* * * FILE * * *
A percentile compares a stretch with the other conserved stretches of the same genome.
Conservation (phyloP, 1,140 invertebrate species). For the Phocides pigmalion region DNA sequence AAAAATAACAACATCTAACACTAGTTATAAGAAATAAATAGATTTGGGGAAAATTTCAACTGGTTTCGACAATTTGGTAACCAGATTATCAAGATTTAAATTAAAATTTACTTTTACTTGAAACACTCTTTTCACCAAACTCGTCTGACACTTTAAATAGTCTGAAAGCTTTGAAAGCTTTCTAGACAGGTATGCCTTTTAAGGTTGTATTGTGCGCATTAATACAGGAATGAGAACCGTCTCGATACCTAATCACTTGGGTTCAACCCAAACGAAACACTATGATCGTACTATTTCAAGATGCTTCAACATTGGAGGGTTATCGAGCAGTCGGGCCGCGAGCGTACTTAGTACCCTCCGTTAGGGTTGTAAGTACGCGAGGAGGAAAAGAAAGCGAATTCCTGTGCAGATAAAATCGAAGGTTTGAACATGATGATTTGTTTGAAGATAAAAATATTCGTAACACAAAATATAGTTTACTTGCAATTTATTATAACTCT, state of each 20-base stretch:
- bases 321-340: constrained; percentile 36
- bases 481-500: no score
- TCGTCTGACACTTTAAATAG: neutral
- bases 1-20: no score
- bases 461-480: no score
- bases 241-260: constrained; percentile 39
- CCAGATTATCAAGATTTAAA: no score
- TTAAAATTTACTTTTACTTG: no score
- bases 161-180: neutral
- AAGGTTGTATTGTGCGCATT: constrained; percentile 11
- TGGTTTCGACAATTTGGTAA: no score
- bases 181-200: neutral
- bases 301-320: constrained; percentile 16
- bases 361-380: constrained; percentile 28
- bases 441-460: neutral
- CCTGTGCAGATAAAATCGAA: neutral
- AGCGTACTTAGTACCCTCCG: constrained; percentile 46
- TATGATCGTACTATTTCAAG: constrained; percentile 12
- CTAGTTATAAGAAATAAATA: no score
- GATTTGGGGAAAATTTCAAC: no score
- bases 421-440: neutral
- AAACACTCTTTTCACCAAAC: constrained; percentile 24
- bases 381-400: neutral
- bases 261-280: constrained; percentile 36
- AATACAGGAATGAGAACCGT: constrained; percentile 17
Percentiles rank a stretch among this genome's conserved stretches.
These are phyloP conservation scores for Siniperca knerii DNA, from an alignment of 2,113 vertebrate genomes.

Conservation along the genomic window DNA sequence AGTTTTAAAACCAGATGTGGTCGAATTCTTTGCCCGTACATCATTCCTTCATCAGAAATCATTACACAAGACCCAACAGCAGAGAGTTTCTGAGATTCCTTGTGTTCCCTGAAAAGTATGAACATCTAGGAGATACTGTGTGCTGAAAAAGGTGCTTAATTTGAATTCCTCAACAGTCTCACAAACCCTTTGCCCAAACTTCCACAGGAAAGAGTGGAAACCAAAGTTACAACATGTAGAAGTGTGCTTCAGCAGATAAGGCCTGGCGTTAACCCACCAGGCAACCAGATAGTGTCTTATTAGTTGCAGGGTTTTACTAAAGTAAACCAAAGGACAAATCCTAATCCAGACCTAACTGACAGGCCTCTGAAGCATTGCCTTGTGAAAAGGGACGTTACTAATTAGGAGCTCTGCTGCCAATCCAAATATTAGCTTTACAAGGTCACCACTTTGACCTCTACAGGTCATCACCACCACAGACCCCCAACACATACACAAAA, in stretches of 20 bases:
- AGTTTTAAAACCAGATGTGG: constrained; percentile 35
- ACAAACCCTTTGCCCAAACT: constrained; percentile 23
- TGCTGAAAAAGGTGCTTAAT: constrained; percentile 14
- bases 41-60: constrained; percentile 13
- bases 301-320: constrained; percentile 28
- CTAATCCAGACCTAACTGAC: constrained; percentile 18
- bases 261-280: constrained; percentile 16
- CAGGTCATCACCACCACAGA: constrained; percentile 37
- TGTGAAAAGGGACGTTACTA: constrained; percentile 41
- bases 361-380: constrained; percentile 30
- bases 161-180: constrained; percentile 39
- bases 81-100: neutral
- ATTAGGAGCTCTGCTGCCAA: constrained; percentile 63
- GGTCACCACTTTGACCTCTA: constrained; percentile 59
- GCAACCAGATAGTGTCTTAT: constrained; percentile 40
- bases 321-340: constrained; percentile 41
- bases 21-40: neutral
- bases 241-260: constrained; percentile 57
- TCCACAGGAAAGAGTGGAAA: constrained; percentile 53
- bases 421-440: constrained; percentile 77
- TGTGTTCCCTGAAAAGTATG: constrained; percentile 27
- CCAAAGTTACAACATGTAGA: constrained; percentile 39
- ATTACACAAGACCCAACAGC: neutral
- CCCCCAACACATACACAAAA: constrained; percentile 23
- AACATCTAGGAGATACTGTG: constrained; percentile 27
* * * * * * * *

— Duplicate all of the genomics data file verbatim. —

A percentile compares a stretch with the other conserved stretches of the same genome.
Conservation (phyloP, 1,140 invertebrate species). For the Phocides pigmalion region DNA sequence AAAAATAACAACATCTAACACTAGTTATAAGAAATAAATAGATTTGGGGAAAATTTCAACTGGTTTCGACAATTTGGTAACCAGATTATCAAGATTTAAATTAAAATTTACTTTTACTTGAAACACTCTTTTCACCAAACTCGTCTGACACTTTAAATAGTCTGAAAGCTTTGAAAGCTTTCTAGACAGGTATGCCTTTTAAGGTTGTATTGTGCGCATTAATACAGGAATGAGAACCGTCTCGATACCTAATCACTTGGGTTCAACCCAAACGAAACACTATGATCGTACTATTTCAAGATGCTTCAACATTGGAGGGTTATCGAGCAGTCGGGCCGCGAGCGTACTTAGTACCCTCCGTTAGGGTTGTAAGTACGCGAGGAGGAAAAGAAAGCGAATTCCTGTGCAGATAAAATCGAAGGTTTGAACATGATGATTTGTTTGAAGATAAAAATATTCGTAACACAAAATATAGTTTACTTGCAATTTATTATAACTCT, state of each 20-base stretch:
- bases 321-340: constrained; percentile 36
- bases 481-500: no score
- TCGTCTGACACTTTAAATAG: neutral
- bases 1-20: no score
- bases 461-480: no score
- bases 241-260: constrained; percentile 39
- CCAGATTATCAAGATTTAAA: no score
- TTAAAATTTACTTTTACTTG: no score
- bases 161-180: neutral
- AAGGTTGTATTGTGCGCATT: constrained; percentile 11
- TGGTTTCGACAATTTGGTAA: no score
- bases 181-200: neutral
- bases 301-320: constrained; percentile 16
- bases 361-380: constrained; percentile 28
- bases 441-460: neutral
- CCTGTGCAGATAAAATCGAA: neutral
- AGCGTACTTAGTACCCTCCG: constrained; percentile 46
- TATGATCGTACTATTTCAAG: constrained; percentile 12
- CTAGTTATAAGAAATAAATA: no score
- GATTTGGGGAAAATTTCAAC: no score
- bases 421-440: neutral
- AAACACTCTTTTCACCAAAC: constrained; percentile 24
- bases 381-400: neutral
- bases 261-280: constrained; percentile 36
- AATACAGGAATGAGAACCGT: constrained; percentile 17
Percentiles rank a stretch among this genome's conserved stretches.
These are phyloP conservation scores for Siniperca knerii DNA, from an alignment of 2,113 vertebrate genomes.

Conservation along the genomic window DNA sequence AGTTTTAAAACCAGATGTGGTCGAATTCTTTGCCCGTACATCATTCCTTCATCAGAAATCATTACACAAGACCCAACAGCAGAGAGTTTCTGAGATTCCTTGTGTTCCCTGAAAAGTATGAACATCTAGGAGATACTGTGTGCTGAAAAAGGTGCTTAATTTGAATTCCTCAACAGTCTCACAAACCCTTTGCCCAAACTTCCACAGGAAAGAGTGGAAACCAAAGTTACAACATGTAGAAGTGTGCTTCAGCAGATAAGGCCTGGCGTTAACCCACCAGGCAACCAGATAGTGTCTTATTAGTTGCAGGGTTTTACTAAAGTAAACCAAAGGACAAATCCTAATCCAGACCTAACTGACAGGCCTCTGAAGCATTGCCTTGTGAAAAGGGACGTTACTAATTAGGAGCTCTGCTGCCAATCCAAATATTAGCTTTACAAGGTCACCACTTTGACCTCTACAGGTCATCACCACCACAGACCCCCAACACATACACAAAA, in stretches of 20 bases:
- AGTTTTAAAACCAGATGTGG: constrained; percentile 35
- ACAAACCCTTTGCCCAAACT: constrained; percentile 23
- TGCTGAAAAAGGTGCTTAAT: constrained; percentile 14
- bases 41-60: constrained; percentile 13
- bases 301-320: constrained; percentile 28
- CTAATCCAGACCTAACTGAC: constrained; percentile 18
- bases 261-280: constrained; percentile 16
- CAGGTCATCACCACCACAGA: constrained; percentile 37
- TGTGAAAAGGGACGTTACTA: constrained; percentile 41
- bases 361-380: constrained; percentile 30
- bases 161-180: constrained; percentile 39
- bases 81-100: neutral
- ATTAGGAGCTCTGCTGCCAA: constrained; percentile 63
- GGTCACCACTTTGACCTCTA: constrained; percentile 59
- GCAACCAGATAGTGTCTTAT: constrained; percentile 40
- bases 321-340: constrained; percentile 41
- bases 21-40: neutral
- bases 241-260: constrained; percentile 57
- TCCACAGGAAAGAGTGGAAA: constrained; percentile 53
- bases 421-440: constrained; percentile 77
- TGTGTTCCCTGAAAAGTATG: constrained; percentile 27
- CCAAAGTTACAACATGTAGA: constrained; percentile 39
- ATTACACAAGACCCAACAGC: neutral
- CCCCCAACACATACACAAAA: constrained; percentile 23
- AACATCTAGGAGATACTGTG: constrained; percentile 27